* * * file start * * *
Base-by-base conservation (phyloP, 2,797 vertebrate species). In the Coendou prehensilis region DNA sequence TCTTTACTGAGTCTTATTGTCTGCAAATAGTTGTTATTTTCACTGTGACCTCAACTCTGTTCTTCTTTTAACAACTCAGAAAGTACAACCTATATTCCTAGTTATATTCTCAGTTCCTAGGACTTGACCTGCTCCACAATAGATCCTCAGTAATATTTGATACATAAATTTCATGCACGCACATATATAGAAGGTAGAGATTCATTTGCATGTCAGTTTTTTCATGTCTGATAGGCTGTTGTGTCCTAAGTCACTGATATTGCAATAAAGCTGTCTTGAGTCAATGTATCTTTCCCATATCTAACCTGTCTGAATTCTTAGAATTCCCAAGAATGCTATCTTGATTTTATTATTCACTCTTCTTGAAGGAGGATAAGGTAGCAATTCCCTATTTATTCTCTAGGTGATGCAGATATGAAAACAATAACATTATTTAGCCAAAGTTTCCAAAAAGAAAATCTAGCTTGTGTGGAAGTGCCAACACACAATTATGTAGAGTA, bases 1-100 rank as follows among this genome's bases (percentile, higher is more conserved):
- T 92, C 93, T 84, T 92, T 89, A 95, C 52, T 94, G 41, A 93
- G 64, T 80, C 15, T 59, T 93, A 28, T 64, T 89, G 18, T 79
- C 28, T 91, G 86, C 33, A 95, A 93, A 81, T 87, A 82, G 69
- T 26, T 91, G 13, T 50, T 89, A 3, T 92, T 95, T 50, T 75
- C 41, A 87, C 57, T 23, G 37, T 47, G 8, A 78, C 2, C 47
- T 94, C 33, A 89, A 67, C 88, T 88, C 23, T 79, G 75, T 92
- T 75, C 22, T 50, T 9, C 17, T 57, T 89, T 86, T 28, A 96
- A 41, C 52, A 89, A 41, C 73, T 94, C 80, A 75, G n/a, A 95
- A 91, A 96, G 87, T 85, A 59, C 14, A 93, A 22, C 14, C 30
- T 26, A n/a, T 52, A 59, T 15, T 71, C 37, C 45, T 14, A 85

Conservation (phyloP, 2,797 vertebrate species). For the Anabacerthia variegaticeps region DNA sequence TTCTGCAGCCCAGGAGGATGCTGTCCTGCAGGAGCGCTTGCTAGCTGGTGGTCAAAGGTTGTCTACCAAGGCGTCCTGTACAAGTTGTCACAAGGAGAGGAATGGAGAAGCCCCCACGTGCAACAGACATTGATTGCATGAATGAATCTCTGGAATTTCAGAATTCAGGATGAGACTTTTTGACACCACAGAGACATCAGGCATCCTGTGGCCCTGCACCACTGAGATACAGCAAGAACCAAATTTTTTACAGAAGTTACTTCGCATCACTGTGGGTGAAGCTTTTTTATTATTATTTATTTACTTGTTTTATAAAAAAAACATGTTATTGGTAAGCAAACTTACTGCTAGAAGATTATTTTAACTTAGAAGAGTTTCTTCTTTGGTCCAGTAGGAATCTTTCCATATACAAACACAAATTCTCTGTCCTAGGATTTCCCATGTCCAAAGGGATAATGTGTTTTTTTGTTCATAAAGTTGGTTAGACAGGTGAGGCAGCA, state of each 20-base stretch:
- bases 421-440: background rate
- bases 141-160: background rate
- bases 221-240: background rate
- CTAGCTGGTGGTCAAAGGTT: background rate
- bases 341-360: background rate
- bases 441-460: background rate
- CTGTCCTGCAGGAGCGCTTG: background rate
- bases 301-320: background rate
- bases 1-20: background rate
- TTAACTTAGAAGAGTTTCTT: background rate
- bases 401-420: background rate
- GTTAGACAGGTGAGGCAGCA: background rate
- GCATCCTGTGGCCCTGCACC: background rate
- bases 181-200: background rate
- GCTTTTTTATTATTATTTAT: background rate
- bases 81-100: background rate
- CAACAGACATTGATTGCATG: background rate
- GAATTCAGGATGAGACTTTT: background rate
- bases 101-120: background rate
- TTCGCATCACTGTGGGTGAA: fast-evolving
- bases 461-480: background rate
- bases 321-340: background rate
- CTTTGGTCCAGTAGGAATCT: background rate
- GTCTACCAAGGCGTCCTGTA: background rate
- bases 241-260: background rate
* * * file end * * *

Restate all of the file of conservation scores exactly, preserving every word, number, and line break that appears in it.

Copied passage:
Base-by-base conservation (phyloP, 2,797 vertebrate species). In the Coendou prehensilis region DNA sequence TCTTTACTGAGTCTTATTGTCTGCAAATAGTTGTTATTTTCACTGTGACCTCAACTCTGTTCTTCTTTTAACAACTCAGAAAGTACAACCTATATTCCTAGTTATATTCTCAGTTCCTAGGACTTGACCTGCTCCACAATAGATCCTCAGTAATATTTGATACATAAATTTCATGCACGCACATATATAGAAGGTAGAGATTCATTTGCATGTCAGTTTTTTCATGTCTGATAGGCTGTTGTGTCCTAAGTCACTGATATTGCAATAAAGCTGTCTTGAGTCAATGTATCTTTCCCATATCTAACCTGTCTGAATTCTTAGAATTCCCAAGAATGCTATCTTGATTTTATTATTCACTCTTCTTGAAGGAGGATAAGGTAGCAATTCCCTATTTATTCTCTAGGTGATGCAGATATGAAAACAATAACATTATTTAGCCAAAGTTTCCAAAAAGAAAATCTAGCTTGTGTGGAAGTGCCAACACACAATTATGTAGAGTA, bases 1-100 rank as follows among this genome's bases (percentile, higher is more conserved):
- T 92, C 93, T 84, T 92, T 89, A 95, C 52, T 94, G 41, A 93
- G 64, T 80, C 15, T 59, T 93, A 28, T 64, T 89, G 18, T 79
- C 28, T 91, G 86, C 33, A 95, A 93, A 81, T 87, A 82, G 69
- T 26, T 91, G 13, T 50, T 89, A 3, T 92, T 95, T 50, T 75
- C 41, A 87, C 57, T 23, G 37, T 47, G 8, A 78, C 2, C 47
- T 94, C 33, A 89, A 67, C 88, T 88, C 23, T 79, G 75, T 92
- T 75, C 22, T 50, T 9, C 17, T 57, T 89, T 86, T 28, A 96
- A 41, C 52, A 89, A 41, C 73, T 94, C 80, A 75, G n/a, A 95
- A 91, A 96, G 87, T 85, A 59, C 14, A 93, A 22, C 14, C 30
- T 26, A n/a, T 52, A 59, T 15, T 71, C 37, C 45, T 14, A 85

Conservation (phyloP, 2,797 vertebrate species). For the Anabacerthia variegaticeps region DNA sequence TTCTGCAGCCCAGGAGGATGCTGTCCTGCAGGAGCGCTTGCTAGCTGGTGGTCAAAGGTTGTCTACCAAGGCGTCCTGTACAAGTTGTCACAAGGAGAGGAATGGAGAAGCCCCCACGTGCAACAGACATTGATTGCATGAATGAATCTCTGGAATTTCAGAATTCAGGATGAGACTTTTTGACACCACAGAGACATCAGGCATCCTGTGGCCCTGCACCACTGAGATACAGCAAGAACCAAATTTTTTACAGAAGTTACTTCGCATCACTGTGGGTGAAGCTTTTTTATTATTATTTATTTACTTGTTTTATAAAAAAAACATGTTATTGGTAAGCAAACTTACTGCTAGAAGATTATTTTAACTTAGAAGAGTTTCTTCTTTGGTCCAGTAGGAATCTTTCCATATACAAACACAAATTCTCTGTCCTAGGATTTCCCATGTCCAAAGGGATAATGTGTTTTTTTGTTCATAAAGTTGGTTAGACAGGTGAGGCAGCA, state of each 20-base stretch:
- bases 421-440: background rate
- bases 141-160: background rate
- bases 221-240: background rate
- CTAGCTGGTGGTCAAAGGTT: background rate
- bases 341-360: background rate
- bases 441-460: background rate
- CTGTCCTGCAGGAGCGCTTG: background rate
- bases 301-320: background rate
- bases 1-20: background rate
- TTAACTTAGAAGAGTTTCTT: background rate
- bases 401-420: background rate
- GTTAGACAGGTGAGGCAGCA: background rate
- GCATCCTGTGGCCCTGCACC: background rate
- bases 181-200: background rate
- GCTTTTTTATTATTATTTAT: background rate
- bases 81-100: background rate
- CAACAGACATTGATTGCATG: background rate
- GAATTCAGGATGAGACTTTT: background rate
- bases 101-120: background rate
- TTCGCATCACTGTGGGTGAA: fast-evolving
- bases 461-480: background rate
- bases 321-340: background rate
- CTTTGGTCCAGTAGGAATCT: background rate
- GTCTACCAAGGCGTCCTGTA: background rate
- bases 241-260: background rate